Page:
From: J. Andrew Rogers (firstname.lastname@example.org)
Date: Fri Sep 09 2005 - 02:18:26 MDT
On 9/8/05 3:32 PM, "Ben Goertzel" <email@example.com> wrote:
> Distributed systems, as commonly used in large-scale infrastructure today,
> are *very* different from massively parallel MIMD systems like the
> Connection Machine, in terms of algorithm design and analysis....
This not really true, as I actually work on massively parallel
message-passing systems -- MIMD in short -- for infrastructure systems
purposes where single applications run in bits and pieces on different
machines. There has been a slow trend toward such architectures, though
admittedly we've been on the front edge of that trend. The CM-5 was cool;
I'd have loved to have worked one back in the day.
Off-the-shelf distributed systems that you can put together for modest cash
today will spank the bejeezus out of a Thinking Machines CM-5 in terms of
bandwidth, latency, and of course raw crunch. Moore's law and all that.
You can replicate the model in your basement for not much money, given a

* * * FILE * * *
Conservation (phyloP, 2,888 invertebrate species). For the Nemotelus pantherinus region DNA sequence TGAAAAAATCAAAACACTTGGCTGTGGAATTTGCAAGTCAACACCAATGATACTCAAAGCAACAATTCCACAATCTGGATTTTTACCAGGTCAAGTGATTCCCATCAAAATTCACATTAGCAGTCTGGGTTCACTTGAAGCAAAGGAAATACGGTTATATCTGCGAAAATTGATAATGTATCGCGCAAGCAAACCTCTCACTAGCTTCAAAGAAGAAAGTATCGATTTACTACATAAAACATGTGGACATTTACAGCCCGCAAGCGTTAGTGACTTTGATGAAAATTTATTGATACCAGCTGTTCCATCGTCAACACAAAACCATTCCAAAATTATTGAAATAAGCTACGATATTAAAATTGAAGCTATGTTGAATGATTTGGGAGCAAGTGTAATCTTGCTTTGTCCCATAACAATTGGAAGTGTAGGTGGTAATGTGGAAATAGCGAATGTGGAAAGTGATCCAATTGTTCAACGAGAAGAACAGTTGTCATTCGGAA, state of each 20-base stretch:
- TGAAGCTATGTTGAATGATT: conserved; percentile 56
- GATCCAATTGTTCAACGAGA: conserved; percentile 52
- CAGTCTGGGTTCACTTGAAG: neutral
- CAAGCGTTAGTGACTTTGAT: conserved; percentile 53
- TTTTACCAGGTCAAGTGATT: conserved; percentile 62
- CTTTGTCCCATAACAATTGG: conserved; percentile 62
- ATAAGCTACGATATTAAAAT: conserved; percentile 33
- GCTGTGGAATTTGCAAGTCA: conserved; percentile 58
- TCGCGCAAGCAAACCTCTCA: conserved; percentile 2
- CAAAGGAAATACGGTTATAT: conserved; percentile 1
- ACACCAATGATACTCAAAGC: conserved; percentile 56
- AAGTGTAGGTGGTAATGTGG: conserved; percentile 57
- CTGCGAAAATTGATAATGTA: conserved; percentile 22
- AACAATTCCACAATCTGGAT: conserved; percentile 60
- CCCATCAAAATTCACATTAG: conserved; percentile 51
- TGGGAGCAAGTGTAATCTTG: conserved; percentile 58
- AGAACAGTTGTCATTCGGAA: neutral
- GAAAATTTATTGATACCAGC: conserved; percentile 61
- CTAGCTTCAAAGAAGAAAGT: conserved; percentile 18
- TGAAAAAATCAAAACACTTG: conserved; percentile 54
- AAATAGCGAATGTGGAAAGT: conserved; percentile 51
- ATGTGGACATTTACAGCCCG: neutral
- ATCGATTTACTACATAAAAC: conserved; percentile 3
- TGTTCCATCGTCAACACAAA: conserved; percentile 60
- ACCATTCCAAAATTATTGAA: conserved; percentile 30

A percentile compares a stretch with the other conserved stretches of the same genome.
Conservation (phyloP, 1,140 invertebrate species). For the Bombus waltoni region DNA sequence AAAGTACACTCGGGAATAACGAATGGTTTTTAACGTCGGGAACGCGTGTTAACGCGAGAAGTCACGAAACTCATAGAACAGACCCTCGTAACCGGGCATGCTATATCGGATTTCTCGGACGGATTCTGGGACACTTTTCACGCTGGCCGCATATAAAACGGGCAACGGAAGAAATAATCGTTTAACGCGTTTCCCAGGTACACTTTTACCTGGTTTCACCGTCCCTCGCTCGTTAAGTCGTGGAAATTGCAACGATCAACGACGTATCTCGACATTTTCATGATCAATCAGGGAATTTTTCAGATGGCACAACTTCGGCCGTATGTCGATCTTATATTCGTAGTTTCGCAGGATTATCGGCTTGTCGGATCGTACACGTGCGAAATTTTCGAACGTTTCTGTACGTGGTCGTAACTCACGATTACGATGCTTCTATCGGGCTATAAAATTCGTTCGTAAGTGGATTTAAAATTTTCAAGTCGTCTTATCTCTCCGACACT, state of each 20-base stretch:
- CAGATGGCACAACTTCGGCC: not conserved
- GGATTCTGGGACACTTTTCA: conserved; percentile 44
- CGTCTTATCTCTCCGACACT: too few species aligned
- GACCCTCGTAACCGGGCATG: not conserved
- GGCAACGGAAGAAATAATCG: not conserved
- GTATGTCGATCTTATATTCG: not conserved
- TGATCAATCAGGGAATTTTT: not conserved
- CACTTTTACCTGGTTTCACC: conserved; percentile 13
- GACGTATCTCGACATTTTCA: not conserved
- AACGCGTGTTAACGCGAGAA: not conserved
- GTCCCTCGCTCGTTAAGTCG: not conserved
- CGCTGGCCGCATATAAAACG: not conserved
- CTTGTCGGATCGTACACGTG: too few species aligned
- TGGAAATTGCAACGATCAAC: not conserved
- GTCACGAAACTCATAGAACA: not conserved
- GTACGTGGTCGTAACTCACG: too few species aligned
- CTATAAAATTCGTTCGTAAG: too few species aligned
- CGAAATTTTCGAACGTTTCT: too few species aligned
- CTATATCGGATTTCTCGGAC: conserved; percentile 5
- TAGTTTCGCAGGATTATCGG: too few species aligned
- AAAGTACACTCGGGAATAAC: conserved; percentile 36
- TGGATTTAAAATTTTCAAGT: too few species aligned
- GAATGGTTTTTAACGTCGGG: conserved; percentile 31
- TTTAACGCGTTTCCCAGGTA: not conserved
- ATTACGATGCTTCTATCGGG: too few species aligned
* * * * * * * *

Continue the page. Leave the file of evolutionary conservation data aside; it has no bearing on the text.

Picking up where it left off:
good reason to.
Obviously, people designing MP-based MIMD infrastructure systems will be
solving the same kinds of problems you were solving on a Connection Machine,
particularly since the MP fabric is actually more capable than those old
I'm probably too close to it such that I think everyone else is familiar
with this. Infrastructure parallelism today is far more advanced than
simply partitioning the application stack vertically, though that is the
type that most people are familiar with. The driving force behind the move
to this type of architecture is latency; geographic distribution and scaling
of single applications that cannot be pooled or replicated due to
consistency/synchronicity requirements is a big growth area.
J. Andrew Rogers
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